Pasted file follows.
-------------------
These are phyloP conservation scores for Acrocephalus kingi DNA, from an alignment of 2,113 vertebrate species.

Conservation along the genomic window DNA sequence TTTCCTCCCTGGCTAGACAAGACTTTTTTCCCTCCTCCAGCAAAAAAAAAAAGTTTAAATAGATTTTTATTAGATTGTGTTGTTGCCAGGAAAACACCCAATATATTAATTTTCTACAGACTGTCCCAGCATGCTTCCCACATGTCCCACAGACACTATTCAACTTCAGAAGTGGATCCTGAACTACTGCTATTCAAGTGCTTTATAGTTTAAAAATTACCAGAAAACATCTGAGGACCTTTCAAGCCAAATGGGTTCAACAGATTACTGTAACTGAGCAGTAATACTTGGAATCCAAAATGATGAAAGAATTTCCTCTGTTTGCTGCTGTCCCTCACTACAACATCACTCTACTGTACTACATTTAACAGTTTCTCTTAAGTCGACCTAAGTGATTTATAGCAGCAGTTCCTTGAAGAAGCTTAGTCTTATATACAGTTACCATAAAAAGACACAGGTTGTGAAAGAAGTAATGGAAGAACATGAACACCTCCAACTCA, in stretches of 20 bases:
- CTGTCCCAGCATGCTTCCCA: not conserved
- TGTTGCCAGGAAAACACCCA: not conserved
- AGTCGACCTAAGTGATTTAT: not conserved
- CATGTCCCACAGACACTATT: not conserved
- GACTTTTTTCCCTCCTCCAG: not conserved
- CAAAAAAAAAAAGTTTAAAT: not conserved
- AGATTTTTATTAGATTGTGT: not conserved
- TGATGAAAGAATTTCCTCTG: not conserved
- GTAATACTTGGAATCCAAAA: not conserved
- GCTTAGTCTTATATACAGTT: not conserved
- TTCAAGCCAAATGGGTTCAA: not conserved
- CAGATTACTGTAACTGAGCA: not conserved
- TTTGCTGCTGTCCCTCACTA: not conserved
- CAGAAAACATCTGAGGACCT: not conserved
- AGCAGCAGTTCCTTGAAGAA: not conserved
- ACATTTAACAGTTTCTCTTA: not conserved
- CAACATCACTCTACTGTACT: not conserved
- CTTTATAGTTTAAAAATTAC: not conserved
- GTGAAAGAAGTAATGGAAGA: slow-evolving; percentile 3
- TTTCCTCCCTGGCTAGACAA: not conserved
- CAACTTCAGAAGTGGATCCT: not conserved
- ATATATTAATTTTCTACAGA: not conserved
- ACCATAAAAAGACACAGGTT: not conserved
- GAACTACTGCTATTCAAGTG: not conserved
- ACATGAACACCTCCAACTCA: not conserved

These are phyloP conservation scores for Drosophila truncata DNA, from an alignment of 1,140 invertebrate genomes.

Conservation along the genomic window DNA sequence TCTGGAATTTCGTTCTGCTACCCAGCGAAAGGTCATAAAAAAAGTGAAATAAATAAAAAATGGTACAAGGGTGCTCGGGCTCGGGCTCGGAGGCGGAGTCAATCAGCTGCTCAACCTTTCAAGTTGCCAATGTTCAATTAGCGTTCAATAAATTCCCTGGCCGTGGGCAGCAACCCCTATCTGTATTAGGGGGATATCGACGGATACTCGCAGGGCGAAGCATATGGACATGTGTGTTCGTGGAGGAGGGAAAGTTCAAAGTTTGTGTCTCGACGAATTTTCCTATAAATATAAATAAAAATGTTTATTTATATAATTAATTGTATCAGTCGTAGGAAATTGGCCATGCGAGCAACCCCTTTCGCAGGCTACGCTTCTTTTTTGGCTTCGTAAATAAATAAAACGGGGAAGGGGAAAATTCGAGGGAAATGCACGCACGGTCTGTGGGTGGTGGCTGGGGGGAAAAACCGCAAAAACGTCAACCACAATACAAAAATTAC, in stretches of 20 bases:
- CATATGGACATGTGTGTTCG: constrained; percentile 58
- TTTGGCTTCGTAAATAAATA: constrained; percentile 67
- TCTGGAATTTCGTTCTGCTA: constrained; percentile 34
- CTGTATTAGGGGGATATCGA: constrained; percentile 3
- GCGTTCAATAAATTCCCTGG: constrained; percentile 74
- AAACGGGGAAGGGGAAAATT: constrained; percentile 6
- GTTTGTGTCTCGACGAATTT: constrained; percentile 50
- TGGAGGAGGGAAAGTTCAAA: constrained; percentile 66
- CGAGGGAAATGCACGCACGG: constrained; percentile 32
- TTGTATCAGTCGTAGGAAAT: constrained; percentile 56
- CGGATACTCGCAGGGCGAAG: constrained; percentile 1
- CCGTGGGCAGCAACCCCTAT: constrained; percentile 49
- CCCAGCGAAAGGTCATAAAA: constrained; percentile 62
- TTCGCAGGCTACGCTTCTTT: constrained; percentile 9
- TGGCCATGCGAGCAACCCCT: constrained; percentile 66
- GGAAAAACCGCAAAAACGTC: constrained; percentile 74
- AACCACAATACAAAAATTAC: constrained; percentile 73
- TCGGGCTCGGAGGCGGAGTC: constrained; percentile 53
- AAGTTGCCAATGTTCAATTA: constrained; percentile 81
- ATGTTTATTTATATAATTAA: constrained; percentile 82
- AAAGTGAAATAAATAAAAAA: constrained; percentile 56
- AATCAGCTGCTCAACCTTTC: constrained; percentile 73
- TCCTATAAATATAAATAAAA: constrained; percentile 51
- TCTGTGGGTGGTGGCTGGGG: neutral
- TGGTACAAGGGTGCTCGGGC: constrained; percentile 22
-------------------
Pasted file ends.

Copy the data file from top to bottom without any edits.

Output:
These are phyloP conservation scores for Acrocephalus kingi DNA, from an alignment of 2,113 vertebrate species.

Conservation along the genomic window DNA sequence TTTCCTCCCTGGCTAGACAAGACTTTTTTCCCTCCTCCAGCAAAAAAAAAAAGTTTAAATAGATTTTTATTAGATTGTGTTGTTGCCAGGAAAACACCCAATATATTAATTTTCTACAGACTGTCCCAGCATGCTTCCCACATGTCCCACAGACACTATTCAACTTCAGAAGTGGATCCTGAACTACTGCTATTCAAGTGCTTTATAGTTTAAAAATTACCAGAAAACATCTGAGGACCTTTCAAGCCAAATGGGTTCAACAGATTACTGTAACTGAGCAGTAATACTTGGAATCCAAAATGATGAAAGAATTTCCTCTGTTTGCTGCTGTCCCTCACTACAACATCACTCTACTGTACTACATTTAACAGTTTCTCTTAAGTCGACCTAAGTGATTTATAGCAGCAGTTCCTTGAAGAAGCTTAGTCTTATATACAGTTACCATAAAAAGACACAGGTTGTGAAAGAAGTAATGGAAGAACATGAACACCTCCAACTCA, in stretches of 20 bases:
- CTGTCCCAGCATGCTTCCCA: not conserved
- TGTTGCCAGGAAAACACCCA: not conserved
- AGTCGACCTAAGTGATTTAT: not conserved
- CATGTCCCACAGACACTATT: not conserved
- GACTTTTTTCCCTCCTCCAG: not conserved
- CAAAAAAAAAAAGTTTAAAT: not conserved
- AGATTTTTATTAGATTGTGT: not conserved
- TGATGAAAGAATTTCCTCTG: not conserved
- GTAATACTTGGAATCCAAAA: not conserved
- GCTTAGTCTTATATACAGTT: not conserved
- TTCAAGCCAAATGGGTTCAA: not conserved
- CAGATTACTGTAACTGAGCA: not conserved
- TTTGCTGCTGTCCCTCACTA: not conserved
- CAGAAAACATCTGAGGACCT: not conserved
- AGCAGCAGTTCCTTGAAGAA: not conserved
- ACATTTAACAGTTTCTCTTA: not conserved
- CAACATCACTCTACTGTACT: not conserved
- CTTTATAGTTTAAAAATTAC: not conserved
- GTGAAAGAAGTAATGGAAGA: slow-evolving; percentile 3
- TTTCCTCCCTGGCTAGACAA: not conserved
- CAACTTCAGAAGTGGATCCT: not conserved
- ATATATTAATTTTCTACAGA: not conserved
- ACCATAAAAAGACACAGGTT: not conserved
- GAACTACTGCTATTCAAGTG: not conserved
- ACATGAACACCTCCAACTCA: not conserved

These are phyloP conservation scores for Drosophila truncata DNA, from an alignment of 1,140 invertebrate genomes.

Conservation along the genomic window DNA sequence TCTGGAATTTCGTTCTGCTACCCAGCGAAAGGTCATAAAAAAAGTGAAATAAATAAAAAATGGTACAAGGGTGCTCGGGCTCGGGCTCGGAGGCGGAGTCAATCAGCTGCTCAACCTTTCAAGTTGCCAATGTTCAATTAGCGTTCAATAAATTCCCTGGCCGTGGGCAGCAACCCCTATCTGTATTAGGGGGATATCGACGGATACTCGCAGGGCGAAGCATATGGACATGTGTGTTCGTGGAGGAGGGAAAGTTCAAAGTTTGTGTCTCGACGAATTTTCCTATAAATATAAATAAAAATGTTTATTTATATAATTAATTGTATCAGTCGTAGGAAATTGGCCATGCGAGCAACCCCTTTCGCAGGCTACGCTTCTTTTTTGGCTTCGTAAATAAATAAAACGGGGAAGGGGAAAATTCGAGGGAAATGCACGCACGGTCTGTGGGTGGTGGCTGGGGGGAAAAACCGCAAAAACGTCAACCACAATACAAAAATTAC, in stretches of 20 bases:
- CATATGGACATGTGTGTTCG: constrained; percentile 58
- TTTGGCTTCGTAAATAAATA: constrained; percentile 67
- TCTGGAATTTCGTTCTGCTA: constrained; percentile 34
- CTGTATTAGGGGGATATCGA: constrained; percentile 3
- GCGTTCAATAAATTCCCTGG: constrained; percentile 74
- AAACGGGGAAGGGGAAAATT: constrained; percentile 6
- GTTTGTGTCTCGACGAATTT: constrained; percentile 50
- TGGAGGAGGGAAAGTTCAAA: constrained; percentile 66
- CGAGGGAAATGCACGCACGG: constrained; percentile 32
- TTGTATCAGTCGTAGGAAAT: constrained; percentile 56
- CGGATACTCGCAGGGCGAAG: constrained; percentile 1
- CCGTGGGCAGCAACCCCTAT: constrained; percentile 49
- CCCAGCGAAAGGTCATAAAA: constrained; percentile 62
- TTCGCAGGCTACGCTTCTTT: constrained; percentile 9
- TGGCCATGCGAGCAACCCCT: constrained; percentile 66
- GGAAAAACCGCAAAAACGTC: constrained; percentile 74
- AACCACAATACAAAAATTAC: constrained; percentile 73
- TCGGGCTCGGAGGCGGAGTC: constrained; percentile 53
- AAGTTGCCAATGTTCAATTA: constrained; percentile 81
- ATGTTTATTTATATAATTAA: constrained; percentile 82
- AAAGTGAAATAAATAAAAAA: constrained; percentile 56
- AATCAGCTGCTCAACCTTTC: constrained; percentile 73
- TCCTATAAATATAAATAAAA: constrained; percentile 51
- TCTGTGGGTGGTGGCTGGGG: neutral
- TGGTACAAGGGTGCTCGGGC: constrained; percentile 22